After returning to the Twin Cities, students and peer mentors will again stay at Macalester and drive daily to LacCore, where they will split, log, photograph, and describe the cores in accordance with standard limnogeological community procedures. Core description will provide much of the needed basis for answering research questions; students will collect samples and begin to conduct analyses for their projects. During this time, the group will shop and cook dinners together, independent of the project leaders but with the help of a peer mentor.
GNP SAFETY ISSUES
MacGregor and Myrbo are experienced field scientists with experience in similar landscapes across the globe. They are familiar with safety issues specifically related to bears, alpine weather conditions, and boating. There is little question that there are a host of inherent risks in this proposed work, but we will try to minimize this risk through training, communication, assessment of student abilities, and planning. Here we briefly address the most common concerns.
Bears: We will spend the bulk of our field time camping in bear country, with large populations of both black and grizzly bears. Students will be trained by Park rangers in proper food storage and camping/hiking safety. Each team of students/researchers will carry pepper spray and travel in groups of 4-5 for the majority of the field work. Note that past projects have all encountered bears at a safe distance, as well as sightings of moose and even wolverines.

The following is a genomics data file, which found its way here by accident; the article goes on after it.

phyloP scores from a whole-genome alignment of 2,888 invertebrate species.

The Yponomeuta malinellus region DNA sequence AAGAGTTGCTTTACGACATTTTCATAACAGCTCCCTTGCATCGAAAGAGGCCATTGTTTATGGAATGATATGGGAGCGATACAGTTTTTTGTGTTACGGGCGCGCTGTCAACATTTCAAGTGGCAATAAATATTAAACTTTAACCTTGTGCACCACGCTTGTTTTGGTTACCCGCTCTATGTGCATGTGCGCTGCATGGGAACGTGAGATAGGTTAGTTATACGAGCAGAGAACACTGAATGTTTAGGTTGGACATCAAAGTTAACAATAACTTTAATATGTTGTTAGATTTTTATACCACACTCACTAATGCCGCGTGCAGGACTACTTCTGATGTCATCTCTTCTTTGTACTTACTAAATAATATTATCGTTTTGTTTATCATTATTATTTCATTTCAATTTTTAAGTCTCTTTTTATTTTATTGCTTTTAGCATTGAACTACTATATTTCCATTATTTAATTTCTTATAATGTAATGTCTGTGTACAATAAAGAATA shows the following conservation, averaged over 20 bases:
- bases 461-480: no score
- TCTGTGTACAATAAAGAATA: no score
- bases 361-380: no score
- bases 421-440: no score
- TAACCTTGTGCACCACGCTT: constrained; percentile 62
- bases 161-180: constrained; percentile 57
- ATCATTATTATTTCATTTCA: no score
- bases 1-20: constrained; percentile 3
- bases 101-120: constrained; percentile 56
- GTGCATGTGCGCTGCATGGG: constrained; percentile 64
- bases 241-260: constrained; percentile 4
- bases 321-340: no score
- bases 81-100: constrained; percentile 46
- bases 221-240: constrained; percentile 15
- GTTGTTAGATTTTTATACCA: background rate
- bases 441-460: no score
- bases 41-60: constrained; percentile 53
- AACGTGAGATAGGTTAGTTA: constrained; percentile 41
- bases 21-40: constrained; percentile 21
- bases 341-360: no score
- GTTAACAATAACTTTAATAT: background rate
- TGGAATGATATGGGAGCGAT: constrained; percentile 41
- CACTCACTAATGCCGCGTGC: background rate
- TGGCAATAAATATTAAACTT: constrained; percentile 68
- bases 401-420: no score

Boats: To collect samples of sediment and other physical measurements of lake water, we will be using non-motorized inflatable boats, including kayaks. Students are required to wear life jackets at all times, and the lakes are small enough in size that the shorelines are always visible. Students will always boat with at least one other person, with clear communication about the planned route and expected time on the water.
Weather/conditions: The weather in the Park can be quite unpredictable and variable, with some days up to 80° F and others at/near freezing temperatures. Heavy rain and wind, hail, and snow are all possible, as are very hot sunny days. Warm clothing and layers are all necessary, including rain gear. A day pack (medium sized backpack) is important for all students so they can carry sufficient clothing and food every day, including 2-3 large water bottles. Suncreen, winter hats and gloves, sunglasses, and sturdy hiking shoes/boots are key for student safety and comfort.
Conducting a research project at an early career stage is not only a résumé-builder, but helps to develop many skills that are applicable after the summer is over. Working and living together in the field, collaboratively completing a project from start to finish, and starting to develop a network of friends and colleagues all build resiliency, capabilities, and cognitive abilities. This Gateway Keck project offers these experiences in a supportive yet challenging environment. Students will work on real scientific questions, using standard and state-of-the art field and lab equipment; they will also receive training in science communication, including informal interactions with the public in the field, and more formal methods of presenting information such as lightning talks and giving better, more engaging research presentations.